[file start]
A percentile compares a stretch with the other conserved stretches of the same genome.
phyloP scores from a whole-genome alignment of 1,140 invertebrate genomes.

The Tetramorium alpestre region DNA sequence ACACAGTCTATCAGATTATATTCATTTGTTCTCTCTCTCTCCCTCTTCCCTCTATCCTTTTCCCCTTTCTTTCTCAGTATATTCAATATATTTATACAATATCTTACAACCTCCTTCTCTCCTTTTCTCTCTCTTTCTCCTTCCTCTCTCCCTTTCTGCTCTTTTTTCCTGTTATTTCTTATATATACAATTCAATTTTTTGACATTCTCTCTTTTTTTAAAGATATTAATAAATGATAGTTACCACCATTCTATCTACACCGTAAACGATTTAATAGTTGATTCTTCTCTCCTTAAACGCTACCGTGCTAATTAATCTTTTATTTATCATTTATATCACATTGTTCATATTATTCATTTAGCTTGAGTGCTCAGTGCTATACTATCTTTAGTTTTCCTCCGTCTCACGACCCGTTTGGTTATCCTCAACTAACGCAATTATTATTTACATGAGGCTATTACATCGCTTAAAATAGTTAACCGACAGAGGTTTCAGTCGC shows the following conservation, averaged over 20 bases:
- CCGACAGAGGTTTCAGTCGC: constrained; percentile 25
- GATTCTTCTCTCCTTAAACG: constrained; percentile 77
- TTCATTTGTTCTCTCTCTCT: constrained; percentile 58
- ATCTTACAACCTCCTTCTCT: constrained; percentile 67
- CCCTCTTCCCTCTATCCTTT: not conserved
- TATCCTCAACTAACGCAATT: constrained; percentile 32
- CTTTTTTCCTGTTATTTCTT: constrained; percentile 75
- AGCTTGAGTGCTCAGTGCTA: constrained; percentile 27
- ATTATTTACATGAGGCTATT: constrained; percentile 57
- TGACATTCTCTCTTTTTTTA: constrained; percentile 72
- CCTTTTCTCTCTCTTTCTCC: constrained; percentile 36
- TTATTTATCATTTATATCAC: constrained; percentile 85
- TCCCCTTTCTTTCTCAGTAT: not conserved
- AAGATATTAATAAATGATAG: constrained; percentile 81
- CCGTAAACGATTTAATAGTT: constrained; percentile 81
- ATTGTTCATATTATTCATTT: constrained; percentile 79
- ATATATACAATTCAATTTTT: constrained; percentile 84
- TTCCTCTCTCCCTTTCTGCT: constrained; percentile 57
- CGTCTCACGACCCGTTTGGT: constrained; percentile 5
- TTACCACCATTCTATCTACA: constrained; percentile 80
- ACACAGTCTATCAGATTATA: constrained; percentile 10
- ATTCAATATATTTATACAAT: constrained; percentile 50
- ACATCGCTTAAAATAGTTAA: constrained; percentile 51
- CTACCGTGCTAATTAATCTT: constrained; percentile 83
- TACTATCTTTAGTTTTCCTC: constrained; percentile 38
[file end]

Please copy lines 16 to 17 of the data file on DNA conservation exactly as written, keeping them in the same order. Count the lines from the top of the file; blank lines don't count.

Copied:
- TCCCCTTTCTTTCTCAGTAT: not conserved
- AAGATATTAATAAATGATAG: constrained; percentile 81